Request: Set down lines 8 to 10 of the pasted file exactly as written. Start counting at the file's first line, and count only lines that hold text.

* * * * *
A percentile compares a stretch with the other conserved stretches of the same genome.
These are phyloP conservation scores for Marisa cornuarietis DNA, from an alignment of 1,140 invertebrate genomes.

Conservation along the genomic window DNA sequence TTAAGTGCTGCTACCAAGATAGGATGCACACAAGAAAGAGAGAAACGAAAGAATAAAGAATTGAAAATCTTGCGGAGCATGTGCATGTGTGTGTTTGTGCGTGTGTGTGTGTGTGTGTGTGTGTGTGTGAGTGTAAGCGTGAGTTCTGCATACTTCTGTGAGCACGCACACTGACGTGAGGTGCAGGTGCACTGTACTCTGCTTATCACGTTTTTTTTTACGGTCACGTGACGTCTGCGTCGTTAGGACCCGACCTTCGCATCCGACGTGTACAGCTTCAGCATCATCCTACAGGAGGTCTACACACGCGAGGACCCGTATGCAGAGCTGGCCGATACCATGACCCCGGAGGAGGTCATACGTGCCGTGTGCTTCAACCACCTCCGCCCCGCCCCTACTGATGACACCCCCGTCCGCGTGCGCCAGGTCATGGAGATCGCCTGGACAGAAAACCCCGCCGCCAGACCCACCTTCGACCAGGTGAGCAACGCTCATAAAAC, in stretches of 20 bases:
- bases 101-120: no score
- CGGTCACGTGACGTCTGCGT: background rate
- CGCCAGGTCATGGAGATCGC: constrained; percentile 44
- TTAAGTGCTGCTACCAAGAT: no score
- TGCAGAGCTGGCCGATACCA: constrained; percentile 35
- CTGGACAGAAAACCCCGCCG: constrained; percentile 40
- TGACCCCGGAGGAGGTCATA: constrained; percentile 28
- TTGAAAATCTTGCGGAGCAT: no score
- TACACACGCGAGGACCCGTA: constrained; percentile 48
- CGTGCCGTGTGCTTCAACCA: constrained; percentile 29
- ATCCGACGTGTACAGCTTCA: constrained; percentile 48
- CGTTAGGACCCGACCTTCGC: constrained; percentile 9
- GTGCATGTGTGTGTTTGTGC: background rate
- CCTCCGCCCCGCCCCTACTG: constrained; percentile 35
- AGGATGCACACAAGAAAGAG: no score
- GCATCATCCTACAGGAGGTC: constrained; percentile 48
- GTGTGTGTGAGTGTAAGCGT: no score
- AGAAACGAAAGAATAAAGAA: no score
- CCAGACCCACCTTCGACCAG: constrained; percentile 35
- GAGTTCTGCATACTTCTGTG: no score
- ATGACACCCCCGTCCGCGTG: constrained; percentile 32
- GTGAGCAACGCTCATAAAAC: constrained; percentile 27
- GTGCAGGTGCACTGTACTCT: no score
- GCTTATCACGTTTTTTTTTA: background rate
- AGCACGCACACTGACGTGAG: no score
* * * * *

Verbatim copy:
- TGCAGAGCTGGCCGATACCA: constrained; percentile 35
- CTGGACAGAAAACCCCGCCG: constrained; percentile 40
- TGACCCCGGAGGAGGTCATA: constrained; percentile 28